In a radio interview, reproduced below, Joan Morris says the HC study found that a statistically significant number of windfarm neigbours report "annoyance" such as migraines, high blood pressure, tinnitus, dizziness, poor sleep, stress, etc. Tests indeed found they had high blood pressure, and high levels of hair cortisol (an effect of stress).
The study estimated that, 550 metres from wind turbines, 25% of neighbours will be very or extremely "annoyed" ; and we know that the OMS found that "noise annoyance" can cause adverse health effects. By the way, some of the neighbours reported annoyance up to 2 km away from the turbines.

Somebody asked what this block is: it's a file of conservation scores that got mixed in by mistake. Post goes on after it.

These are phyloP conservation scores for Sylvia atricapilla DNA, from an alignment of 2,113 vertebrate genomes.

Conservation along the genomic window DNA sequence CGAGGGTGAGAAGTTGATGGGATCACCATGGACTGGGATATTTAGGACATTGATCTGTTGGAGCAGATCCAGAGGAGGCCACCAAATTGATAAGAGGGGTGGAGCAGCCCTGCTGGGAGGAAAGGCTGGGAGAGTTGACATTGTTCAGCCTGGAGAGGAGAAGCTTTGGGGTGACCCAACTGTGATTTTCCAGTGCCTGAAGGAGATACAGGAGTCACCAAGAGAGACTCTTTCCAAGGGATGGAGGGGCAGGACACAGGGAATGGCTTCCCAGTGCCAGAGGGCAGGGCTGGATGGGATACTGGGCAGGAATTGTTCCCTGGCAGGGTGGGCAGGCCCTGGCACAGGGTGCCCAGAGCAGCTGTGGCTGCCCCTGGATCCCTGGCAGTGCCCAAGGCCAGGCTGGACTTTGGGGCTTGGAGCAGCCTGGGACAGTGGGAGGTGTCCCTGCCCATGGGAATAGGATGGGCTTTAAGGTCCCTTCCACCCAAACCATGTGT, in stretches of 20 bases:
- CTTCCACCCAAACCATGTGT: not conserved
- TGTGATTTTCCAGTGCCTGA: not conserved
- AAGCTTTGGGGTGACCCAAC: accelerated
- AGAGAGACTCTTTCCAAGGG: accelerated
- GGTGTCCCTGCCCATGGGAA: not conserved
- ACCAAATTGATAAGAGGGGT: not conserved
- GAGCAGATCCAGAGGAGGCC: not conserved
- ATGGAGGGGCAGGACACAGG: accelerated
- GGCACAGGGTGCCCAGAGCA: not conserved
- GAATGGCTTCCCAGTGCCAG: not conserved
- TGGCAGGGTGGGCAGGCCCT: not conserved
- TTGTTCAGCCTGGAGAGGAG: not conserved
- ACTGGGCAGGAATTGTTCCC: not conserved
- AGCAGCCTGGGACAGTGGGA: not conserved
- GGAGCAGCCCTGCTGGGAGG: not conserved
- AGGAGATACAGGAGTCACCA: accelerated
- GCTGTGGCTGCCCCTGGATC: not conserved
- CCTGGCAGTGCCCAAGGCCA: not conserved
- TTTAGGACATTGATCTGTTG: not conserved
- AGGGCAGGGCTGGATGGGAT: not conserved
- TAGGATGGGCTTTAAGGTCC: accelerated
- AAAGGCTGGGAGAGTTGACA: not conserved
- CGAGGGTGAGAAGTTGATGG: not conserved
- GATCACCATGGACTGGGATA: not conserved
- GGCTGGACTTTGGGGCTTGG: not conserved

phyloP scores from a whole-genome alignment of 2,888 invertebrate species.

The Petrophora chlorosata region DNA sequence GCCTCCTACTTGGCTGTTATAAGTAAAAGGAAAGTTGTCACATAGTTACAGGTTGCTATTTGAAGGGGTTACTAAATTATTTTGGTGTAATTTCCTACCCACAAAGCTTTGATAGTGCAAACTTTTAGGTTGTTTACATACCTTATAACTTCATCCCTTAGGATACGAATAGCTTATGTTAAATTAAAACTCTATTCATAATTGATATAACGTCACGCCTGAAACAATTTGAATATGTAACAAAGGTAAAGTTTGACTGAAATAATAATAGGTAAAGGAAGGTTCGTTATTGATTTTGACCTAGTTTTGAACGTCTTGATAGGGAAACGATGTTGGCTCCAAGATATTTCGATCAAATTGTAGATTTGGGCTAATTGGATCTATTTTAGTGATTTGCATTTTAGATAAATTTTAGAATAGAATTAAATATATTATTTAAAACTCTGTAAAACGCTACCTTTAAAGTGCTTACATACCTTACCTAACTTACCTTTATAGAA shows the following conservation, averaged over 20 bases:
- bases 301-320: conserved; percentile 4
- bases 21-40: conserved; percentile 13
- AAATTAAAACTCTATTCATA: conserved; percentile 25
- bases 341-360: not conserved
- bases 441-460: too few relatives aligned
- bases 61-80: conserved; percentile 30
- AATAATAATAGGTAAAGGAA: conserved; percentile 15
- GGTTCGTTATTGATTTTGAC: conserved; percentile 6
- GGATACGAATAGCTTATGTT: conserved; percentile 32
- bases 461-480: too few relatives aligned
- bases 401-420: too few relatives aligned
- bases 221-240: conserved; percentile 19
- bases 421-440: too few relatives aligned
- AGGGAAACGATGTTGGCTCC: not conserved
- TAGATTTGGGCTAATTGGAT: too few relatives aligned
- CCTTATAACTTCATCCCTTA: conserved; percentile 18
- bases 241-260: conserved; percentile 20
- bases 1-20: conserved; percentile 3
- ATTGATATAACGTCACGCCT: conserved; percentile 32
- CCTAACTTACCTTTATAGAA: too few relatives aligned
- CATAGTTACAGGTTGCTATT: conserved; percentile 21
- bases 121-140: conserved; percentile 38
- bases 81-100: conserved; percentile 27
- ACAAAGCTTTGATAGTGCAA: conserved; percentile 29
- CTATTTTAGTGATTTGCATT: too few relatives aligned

Mrs. Morris found the study to be confusing, lacking in objectivity, and relying heavily on modelling, which is itself based upon data published by the wind industry, not direct observation.
Epidemiologist Morris questions the real purpose of the study: is it to protect the health of Canadians, or to ensure the continued success and viability of the wind industry? Some wording she found in the report suggests the latter. This is hardly surprising, because near the end of the interview she reveals that the Canadian Wind Energy Association (the wind lobby) is a member of the Steering Committee named to supervise the HC study. Wind farm victims, on the other hand, are not represented.
Judge for yourself: play the podcast below.